Long ago on the island nation of Japan people discovered a plant with magical properties. If you cut off a leaf in the morning, a new one would take its place by the next day.
And the magic didn't stop there. If you incorporated it into your diet, you would see the many health benefits of antioxidants. It is also attributed with anti-inflammatory, anti-tumorigenic, anti-carcinogenic, anti-microbial, and detoxifying properties.
This magic plant is known as the ashitaba plant. Much of these seemingly magical powers are concentrated in the ashitaba leaves, which are often called "tomorrow leaves."
Nowadays ashitaba is made into tea, noodles, and even ice cream and candies.
However, while ashitaba products are widely available in many countries in Asia, such as its home country of Japan and the neighboring Philippians islands, it is much more difficult to find the ashitaba plant elsewhere in the world.
Many people have turned to online sources in order to get their share of the benefits of the ashitaba leaves. But the best way to take advantage of this plant is to have a constant and fresh supply.
This means growing your own ashitaba plant at home. You already know that the plant grows best in moist, humid environments. You already know that if the leaves turn yellow, the plant is getting too much direct sunlight. You already know to keep the plant out of harsh wind.
But there is one little detail you're still unsure of... how do you actually harvest ashitaba leaves?
There are a few things to keep in mind when it comes time to harvest the leaves. Here we will outline some of the most important tips to harvesting your magic leaves.
Time is everything
One of the most astounding qualities of the ashitaba plant is how quickly the ashitaba leaves grow back. After all, they have more than earned the nickname "tomorrow leaf."
That being said, harvesting the leaves as soon as they regrow is not the best approach to take.
This is because the leaves are not mature immediately after they first grow back. It takes time for the leaves to get all the medicinal properties they are known for.
Typically, it's recommended that mature leaves be harvested once a week. However, it is never a bad idea to give the plant even more time between harvests.
If you find you need ashitaba leaves more frequently than once a week, you might want to consider getting a second plant. That way you can alternate between harvesting the leaves and still optimize the amount of time they have to regenerate, grow, and mature.
How much to harvest from your ashitaba plant
Now that you've patiently waited for your leaves to mature, hold off on harvesting until you know exactly how. The last thing you want is to take a weed wacker to your lovingly nurtured plant.
Just like any other plant, you want to harvest a little at a time. If you take too many leaves from the plant it could affect its ability to make its own food through photosynthesis.
In order to prevent this, it is best to have smaller harvests and cut the leaves correctly.
How to cut you ashitaba leaves
You want to be sure that you are harvesting individual leaves, rather than cutting entire stalks of the plant. This ensures that you will cause the least amount of lasting damage to the plant.
You should also be sure that you are cutting the ashitaba leaves at the base of the leaf's stem, instead of at the base of the leaf itself. By cutting the leaves here, you will be able to harness more nutrients from chalcones which is what gives the ashitaba plant it's anti-inflammatory and other medicinal properties.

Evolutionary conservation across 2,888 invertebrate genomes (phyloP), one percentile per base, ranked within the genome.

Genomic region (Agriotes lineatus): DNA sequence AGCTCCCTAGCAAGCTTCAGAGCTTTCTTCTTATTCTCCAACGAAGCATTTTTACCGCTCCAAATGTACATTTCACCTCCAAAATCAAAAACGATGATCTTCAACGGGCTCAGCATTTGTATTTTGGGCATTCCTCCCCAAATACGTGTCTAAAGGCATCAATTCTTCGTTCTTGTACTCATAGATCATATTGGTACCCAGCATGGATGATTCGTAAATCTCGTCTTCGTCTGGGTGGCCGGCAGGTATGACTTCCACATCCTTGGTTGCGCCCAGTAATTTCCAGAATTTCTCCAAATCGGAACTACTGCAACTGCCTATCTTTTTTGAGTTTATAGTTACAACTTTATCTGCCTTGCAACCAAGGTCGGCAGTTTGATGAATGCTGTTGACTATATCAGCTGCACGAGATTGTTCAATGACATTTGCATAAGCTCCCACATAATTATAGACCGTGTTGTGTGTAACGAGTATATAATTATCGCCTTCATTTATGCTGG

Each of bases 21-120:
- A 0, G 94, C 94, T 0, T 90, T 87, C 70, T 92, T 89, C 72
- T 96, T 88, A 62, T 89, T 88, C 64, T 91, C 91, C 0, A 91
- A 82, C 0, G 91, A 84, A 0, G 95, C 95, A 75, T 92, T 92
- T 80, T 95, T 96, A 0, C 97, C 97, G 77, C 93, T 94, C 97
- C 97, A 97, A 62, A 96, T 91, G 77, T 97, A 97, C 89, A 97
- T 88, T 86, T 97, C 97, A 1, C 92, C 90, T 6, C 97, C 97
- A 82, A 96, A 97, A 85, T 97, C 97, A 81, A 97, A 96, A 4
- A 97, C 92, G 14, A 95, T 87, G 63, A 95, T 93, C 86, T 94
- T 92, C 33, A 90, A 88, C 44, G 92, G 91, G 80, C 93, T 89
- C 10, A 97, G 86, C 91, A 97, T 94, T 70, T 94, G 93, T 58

You can remove the leaves by pinching the base of the stem or by cutting them off with scissors.
What to do after the harvest
You have several options now that you have properly harvested your ashitaba leaves.
First, you can use the fresh leaves in a variety of methods. Use it as a salad topping or as an addition to your fruit smoothy. If you've been dying to try your hand at ice cream making, add ashitaba leaves to the mix and give your creamy dessert a healthy kick.
Remember to wash the leaves in salt water or blanch them before using the fresh leaves.
However, most people choose to dry the leaves to be used as a herb or tea.
The best way to dry the ashitaba leaves is to bundle them together and hang them upside down. Use about a foot of string to hang the leaves, making sure they are not touching anything else as they dry.
It is best to allow the leaves to hang in a dry place until they are ready. Usually, the best place to hang the leaves is a pantry or other similarly dry room.
And while some people try to dry their leaves in a window, the leaves also need to be kept out of the sunlight as they dry.
Once the leaves have been properly dried, you are ready to make your ashitaba tea. Place the dried leaves in a plastic bag and roll over them with a rolling pin. You can also crush them with a mortar and pestle, but if you opt for this option, be sure not to break the leaves into too small of pieces.
The leaves should be broken into pieces just small enough to be easily scooped. Allow about a tablespoon of the leaves to steep in hot water for several minutes.
And don't forget to make use of the stems in your tea too! Many of the nutrients can be found in the leaf's stem.
Tomorrow leaves are an amazing source of antioxidants and can be used in a variety of ways -- and now that you know how to harvest ashitaba leaves you are well on your way to accessing the best of these health benefits.
If you love the ashitaba plant, don't forget to share the article on Twitter or Facebook and let the rest of the world know about this piece of magic!